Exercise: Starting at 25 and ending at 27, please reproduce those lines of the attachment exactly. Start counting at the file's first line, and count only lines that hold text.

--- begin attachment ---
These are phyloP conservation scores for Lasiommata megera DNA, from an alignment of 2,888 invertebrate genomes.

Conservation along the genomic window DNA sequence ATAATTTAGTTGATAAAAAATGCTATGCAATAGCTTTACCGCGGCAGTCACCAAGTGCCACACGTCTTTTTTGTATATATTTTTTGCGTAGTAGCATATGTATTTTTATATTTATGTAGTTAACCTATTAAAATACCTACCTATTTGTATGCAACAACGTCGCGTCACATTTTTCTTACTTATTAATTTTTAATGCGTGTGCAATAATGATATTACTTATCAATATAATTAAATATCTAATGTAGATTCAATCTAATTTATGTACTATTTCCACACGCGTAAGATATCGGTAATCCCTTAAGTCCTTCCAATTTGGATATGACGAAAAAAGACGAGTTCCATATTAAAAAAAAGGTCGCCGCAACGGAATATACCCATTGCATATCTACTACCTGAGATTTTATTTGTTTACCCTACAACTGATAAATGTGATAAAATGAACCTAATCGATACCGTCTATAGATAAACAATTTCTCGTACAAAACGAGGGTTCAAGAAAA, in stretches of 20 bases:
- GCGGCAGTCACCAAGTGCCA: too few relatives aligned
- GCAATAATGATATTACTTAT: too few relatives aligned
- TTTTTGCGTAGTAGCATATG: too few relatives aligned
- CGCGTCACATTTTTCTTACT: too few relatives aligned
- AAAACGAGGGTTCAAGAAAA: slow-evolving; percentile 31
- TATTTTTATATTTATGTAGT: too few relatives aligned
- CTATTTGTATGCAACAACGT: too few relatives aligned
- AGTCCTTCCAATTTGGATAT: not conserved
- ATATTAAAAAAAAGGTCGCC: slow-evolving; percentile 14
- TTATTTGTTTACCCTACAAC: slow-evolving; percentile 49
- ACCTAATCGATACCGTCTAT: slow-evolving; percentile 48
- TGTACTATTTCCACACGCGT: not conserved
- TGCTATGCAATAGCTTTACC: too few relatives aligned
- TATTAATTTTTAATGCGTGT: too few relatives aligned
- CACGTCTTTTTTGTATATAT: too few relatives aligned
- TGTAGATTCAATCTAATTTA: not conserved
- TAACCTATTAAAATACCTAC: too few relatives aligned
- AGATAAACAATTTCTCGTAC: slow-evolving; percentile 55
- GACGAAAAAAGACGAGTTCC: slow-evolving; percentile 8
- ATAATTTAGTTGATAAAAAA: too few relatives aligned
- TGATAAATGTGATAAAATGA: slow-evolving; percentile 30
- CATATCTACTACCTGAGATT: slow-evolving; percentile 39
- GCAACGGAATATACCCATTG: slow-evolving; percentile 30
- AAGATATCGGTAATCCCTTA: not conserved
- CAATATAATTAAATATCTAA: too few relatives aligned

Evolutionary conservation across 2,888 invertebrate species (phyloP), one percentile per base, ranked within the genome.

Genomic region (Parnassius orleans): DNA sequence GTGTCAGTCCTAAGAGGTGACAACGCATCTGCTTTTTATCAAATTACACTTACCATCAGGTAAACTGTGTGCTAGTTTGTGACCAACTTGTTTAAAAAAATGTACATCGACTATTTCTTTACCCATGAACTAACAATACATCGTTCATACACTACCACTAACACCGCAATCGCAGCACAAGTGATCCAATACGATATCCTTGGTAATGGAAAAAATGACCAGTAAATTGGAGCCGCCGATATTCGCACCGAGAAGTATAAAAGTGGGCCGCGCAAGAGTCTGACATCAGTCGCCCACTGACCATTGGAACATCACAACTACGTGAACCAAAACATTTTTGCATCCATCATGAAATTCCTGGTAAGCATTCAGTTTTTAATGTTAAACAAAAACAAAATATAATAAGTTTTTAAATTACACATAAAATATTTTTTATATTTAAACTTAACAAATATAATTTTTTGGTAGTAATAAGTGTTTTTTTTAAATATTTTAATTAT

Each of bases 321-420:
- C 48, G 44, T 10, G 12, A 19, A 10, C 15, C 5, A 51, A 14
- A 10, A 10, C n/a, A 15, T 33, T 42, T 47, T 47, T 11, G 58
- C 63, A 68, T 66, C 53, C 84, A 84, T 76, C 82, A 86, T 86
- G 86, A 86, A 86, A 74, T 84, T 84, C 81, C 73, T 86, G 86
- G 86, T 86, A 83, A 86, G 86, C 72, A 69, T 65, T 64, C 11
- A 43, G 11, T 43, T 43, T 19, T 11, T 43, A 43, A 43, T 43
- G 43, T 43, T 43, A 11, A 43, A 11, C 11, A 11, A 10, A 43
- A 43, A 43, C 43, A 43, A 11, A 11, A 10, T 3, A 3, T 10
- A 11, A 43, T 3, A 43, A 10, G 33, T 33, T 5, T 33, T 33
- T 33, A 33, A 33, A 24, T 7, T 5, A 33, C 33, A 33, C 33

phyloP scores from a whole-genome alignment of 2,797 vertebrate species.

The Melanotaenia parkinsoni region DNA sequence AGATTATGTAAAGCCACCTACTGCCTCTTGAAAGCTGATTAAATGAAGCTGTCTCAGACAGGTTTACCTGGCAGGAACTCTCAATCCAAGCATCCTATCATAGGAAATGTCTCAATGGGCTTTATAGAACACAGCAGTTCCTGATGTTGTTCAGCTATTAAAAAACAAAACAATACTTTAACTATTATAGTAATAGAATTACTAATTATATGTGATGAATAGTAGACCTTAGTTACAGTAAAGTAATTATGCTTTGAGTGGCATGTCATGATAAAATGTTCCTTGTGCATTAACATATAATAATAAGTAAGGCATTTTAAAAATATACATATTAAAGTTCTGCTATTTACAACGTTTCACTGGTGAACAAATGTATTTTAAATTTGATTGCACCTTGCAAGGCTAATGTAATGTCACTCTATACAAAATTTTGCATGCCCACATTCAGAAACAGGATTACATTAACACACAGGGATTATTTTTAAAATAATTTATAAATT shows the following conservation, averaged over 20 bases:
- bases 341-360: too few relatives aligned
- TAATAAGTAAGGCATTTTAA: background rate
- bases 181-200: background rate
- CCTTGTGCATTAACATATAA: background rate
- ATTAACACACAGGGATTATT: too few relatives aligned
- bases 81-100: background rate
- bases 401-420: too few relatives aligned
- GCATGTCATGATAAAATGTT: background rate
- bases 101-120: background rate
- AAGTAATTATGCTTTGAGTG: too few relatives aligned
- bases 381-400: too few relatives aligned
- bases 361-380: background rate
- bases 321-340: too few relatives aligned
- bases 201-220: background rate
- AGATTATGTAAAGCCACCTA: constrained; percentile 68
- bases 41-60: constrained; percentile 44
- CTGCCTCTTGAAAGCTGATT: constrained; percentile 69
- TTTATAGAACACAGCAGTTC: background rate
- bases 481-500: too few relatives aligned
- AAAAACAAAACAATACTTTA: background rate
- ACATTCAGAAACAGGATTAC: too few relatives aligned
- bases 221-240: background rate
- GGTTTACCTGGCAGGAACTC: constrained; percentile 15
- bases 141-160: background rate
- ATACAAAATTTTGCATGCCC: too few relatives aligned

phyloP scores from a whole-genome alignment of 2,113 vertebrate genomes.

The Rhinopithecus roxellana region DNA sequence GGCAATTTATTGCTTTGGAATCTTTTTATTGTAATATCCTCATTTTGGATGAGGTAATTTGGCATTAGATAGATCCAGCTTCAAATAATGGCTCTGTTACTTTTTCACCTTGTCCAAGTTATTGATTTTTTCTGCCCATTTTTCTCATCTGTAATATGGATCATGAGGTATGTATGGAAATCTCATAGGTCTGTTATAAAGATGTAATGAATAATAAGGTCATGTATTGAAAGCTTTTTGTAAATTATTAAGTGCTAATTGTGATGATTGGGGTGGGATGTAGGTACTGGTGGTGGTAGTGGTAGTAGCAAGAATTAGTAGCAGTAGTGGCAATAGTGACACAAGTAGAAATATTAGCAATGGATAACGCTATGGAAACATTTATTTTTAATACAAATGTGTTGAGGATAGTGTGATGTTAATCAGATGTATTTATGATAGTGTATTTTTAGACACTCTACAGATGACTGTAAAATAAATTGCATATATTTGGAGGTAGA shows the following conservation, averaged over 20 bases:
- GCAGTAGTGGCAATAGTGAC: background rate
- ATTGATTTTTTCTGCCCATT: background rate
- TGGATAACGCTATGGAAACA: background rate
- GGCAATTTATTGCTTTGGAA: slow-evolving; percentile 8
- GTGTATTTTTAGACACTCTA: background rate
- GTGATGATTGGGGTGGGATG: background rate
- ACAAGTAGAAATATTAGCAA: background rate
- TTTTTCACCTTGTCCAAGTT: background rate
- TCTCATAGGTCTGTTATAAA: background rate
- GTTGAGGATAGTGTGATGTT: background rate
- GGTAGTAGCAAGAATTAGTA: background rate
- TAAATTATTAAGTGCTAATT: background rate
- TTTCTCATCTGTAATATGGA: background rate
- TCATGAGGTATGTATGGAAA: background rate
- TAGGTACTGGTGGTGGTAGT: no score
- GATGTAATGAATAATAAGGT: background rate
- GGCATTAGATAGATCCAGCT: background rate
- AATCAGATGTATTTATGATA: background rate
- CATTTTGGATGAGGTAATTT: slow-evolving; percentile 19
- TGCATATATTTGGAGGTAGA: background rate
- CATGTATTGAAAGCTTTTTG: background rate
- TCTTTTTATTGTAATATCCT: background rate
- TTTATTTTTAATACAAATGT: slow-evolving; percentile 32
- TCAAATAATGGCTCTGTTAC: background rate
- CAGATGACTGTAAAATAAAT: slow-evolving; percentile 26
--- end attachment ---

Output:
- GCAACGGAATATACCCATTG: slow-evolving; percentile 30
- AAGATATCGGTAATCCCTTA: not conserved
- CAATATAATTAAATATCTAA: too few relatives aligned